We don't call him Black Lightning for nothing. That's an 8-year-old dog, folks, and ain't nothin' slow or flabby about him. 56 and feeling fine.

In the background you can hear, in order, 

ruby-throated hummingbirds chittering overlain over a
downy woodpecker rattling (descending chatter)
eastern towhee (Yer tea!! Drink yer tea!!)
more hummingbirds 
fledgling Carolina wrens (Squick! Squick!)
white-eyed vireo (chickperweeoo!)

Good boy, waiting for ribeye scraps.

The new charcoal grill is so very slow. I preferred Daddeh's gas grill. I predict he will go back to gas. I certainly do. Regularly.

A New Bat! or maybe not...

Tuesday, August 13, 2013


I took a walk with Bill on August 12, 2013, out our goldenrod-spangled meadow. It was a misty, dewy morning and everything was shrouded in moisture.

There's an old slot box standing three quarters of the way out the meadow. It's made of Nebraska barn siding, raises two broods of bluebirds each season, and when it's done with that the bats have a chance at it. Opening that box in late summer and fall is way better than Christmas morning for me. 

It just looks like a place a bat might hide, doesn't it? 
"I'm going to peek in this box and see if there's a bat in there," I said to Bill.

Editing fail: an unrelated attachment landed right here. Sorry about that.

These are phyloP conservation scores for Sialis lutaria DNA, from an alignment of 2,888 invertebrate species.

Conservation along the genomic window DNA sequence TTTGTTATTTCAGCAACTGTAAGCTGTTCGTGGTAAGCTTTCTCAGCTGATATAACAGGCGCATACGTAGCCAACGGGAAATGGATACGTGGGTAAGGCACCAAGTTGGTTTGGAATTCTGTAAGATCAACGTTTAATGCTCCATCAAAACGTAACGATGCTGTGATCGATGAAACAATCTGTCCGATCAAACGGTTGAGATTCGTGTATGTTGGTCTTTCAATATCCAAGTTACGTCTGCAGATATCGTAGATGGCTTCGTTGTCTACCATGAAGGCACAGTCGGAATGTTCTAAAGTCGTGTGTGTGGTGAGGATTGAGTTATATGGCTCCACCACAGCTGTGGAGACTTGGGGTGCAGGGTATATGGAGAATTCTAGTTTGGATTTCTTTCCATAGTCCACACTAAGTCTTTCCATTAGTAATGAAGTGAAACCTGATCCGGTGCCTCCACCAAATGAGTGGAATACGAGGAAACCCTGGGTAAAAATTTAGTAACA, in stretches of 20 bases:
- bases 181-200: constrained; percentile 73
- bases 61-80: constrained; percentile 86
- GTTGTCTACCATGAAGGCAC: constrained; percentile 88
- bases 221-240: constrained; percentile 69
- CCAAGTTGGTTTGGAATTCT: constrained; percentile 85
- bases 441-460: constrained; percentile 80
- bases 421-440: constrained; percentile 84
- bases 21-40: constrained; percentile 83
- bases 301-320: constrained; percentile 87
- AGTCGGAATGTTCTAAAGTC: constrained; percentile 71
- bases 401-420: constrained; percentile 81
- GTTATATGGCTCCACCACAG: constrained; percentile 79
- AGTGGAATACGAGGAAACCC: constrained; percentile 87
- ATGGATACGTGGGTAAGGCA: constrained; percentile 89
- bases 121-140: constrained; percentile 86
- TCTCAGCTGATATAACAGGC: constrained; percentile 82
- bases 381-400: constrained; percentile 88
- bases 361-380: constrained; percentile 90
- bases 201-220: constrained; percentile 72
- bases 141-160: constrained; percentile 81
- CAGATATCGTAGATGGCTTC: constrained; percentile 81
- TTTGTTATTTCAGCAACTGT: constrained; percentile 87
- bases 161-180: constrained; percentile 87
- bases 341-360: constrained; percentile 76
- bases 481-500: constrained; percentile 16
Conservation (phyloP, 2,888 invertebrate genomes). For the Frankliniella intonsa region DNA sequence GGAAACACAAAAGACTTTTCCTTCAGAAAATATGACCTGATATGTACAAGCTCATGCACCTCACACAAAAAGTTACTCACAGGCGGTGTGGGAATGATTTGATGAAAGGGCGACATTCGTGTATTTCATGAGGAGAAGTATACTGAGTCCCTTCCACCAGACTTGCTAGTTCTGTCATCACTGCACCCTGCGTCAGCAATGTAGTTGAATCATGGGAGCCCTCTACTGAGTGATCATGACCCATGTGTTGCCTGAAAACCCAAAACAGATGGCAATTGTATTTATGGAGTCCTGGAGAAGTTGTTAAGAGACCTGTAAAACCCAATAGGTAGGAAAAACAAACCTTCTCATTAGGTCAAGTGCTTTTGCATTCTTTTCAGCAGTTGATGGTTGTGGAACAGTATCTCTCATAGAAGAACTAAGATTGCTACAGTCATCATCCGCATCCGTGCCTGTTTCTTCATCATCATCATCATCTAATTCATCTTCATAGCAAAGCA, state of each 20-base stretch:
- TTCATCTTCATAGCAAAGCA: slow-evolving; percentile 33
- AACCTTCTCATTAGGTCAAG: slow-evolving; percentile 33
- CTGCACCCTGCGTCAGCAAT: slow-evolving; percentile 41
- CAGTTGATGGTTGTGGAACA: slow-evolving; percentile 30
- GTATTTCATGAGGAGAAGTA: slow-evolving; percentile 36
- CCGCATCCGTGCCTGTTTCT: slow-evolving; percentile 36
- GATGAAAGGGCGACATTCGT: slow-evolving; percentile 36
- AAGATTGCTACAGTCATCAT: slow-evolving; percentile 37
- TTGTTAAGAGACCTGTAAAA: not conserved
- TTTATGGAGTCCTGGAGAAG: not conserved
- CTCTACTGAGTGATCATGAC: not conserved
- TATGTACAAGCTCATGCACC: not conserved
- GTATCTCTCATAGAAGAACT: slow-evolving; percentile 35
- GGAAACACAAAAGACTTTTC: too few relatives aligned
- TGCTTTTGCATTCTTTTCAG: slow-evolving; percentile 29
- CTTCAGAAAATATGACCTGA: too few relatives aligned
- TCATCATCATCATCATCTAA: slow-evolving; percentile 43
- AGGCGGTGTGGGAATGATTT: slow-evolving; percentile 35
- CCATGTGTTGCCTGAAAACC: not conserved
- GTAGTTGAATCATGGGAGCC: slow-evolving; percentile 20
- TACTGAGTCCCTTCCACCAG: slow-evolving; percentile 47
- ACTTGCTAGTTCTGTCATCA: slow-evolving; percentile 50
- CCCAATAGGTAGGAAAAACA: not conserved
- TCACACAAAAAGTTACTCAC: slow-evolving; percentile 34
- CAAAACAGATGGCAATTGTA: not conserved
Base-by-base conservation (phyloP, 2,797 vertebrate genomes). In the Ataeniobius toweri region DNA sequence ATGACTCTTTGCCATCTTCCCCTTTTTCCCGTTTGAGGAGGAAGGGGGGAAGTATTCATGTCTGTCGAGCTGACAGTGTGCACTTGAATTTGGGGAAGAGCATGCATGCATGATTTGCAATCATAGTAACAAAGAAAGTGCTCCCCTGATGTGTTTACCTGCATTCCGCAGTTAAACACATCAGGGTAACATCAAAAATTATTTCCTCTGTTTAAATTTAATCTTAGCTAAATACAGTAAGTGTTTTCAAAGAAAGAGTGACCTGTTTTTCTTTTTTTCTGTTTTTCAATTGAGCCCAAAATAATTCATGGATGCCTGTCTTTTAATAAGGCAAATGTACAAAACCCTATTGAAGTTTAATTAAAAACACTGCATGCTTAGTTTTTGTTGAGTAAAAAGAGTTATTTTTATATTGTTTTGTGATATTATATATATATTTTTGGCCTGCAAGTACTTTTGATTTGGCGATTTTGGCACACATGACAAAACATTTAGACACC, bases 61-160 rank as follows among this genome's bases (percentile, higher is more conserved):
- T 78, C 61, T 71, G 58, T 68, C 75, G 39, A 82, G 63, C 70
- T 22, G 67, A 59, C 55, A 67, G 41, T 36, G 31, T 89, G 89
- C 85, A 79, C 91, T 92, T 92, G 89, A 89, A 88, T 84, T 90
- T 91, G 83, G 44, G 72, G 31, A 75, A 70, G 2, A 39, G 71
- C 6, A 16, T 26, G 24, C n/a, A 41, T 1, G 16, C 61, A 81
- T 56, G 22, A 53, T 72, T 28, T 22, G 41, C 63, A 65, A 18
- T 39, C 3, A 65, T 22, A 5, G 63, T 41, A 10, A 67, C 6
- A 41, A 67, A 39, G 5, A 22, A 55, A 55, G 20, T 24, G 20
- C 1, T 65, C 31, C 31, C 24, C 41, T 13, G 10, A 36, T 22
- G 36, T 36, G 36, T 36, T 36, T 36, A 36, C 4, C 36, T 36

And there was. I am forever suppressing screams, and this was one of those times.

For there was a quivering, perfect, pink-faced, wide-eyed batlet inside. Silent SQUEEE!!
The white mass is probably a jumping spider egg case. Ooh, he was tiny!

A distinctly mousy look to this face. I knew I'd not seen a bat face like this before. With bats, it's very subtle. Identifying characteristics include color of facial skin, the degree of inflatedness of muzzlepuffs (big browns, for instance, have very inflated looking muzzlepuffs, while little browns don't). Ear size, color and contrast of fur--see the whitish underparts? You don't see that on either of the brown bats.

Bill took the above photos with his iPhone and we moved some way off to squee and hug and high-five and jump up and down. I had my suspicions that we'd just nabbed a life bat, for us and for the sanctuary. 

I thought about that bat all day. Did some riffling through field guides, and finally decided it must be an eastern pipistrelle, with that pink muzzle and bare eye skin, those long, upswept ears and that multicolored fur. As much as I hated to disturb it twice in a single day, I was afraid that it might be a one-day wonder. Bill said, "Better go back before twilight and get more pictures." Right. Because when does the Science Chimp get a chance like this?

Perimyotus subflavus, the eastern pipistrelle, is the only member of its genus. It is not a true pipistrelle (Pipistrellus), but rather something different, and the monotypic genus reflects this. Science Chimps love monotypic genera.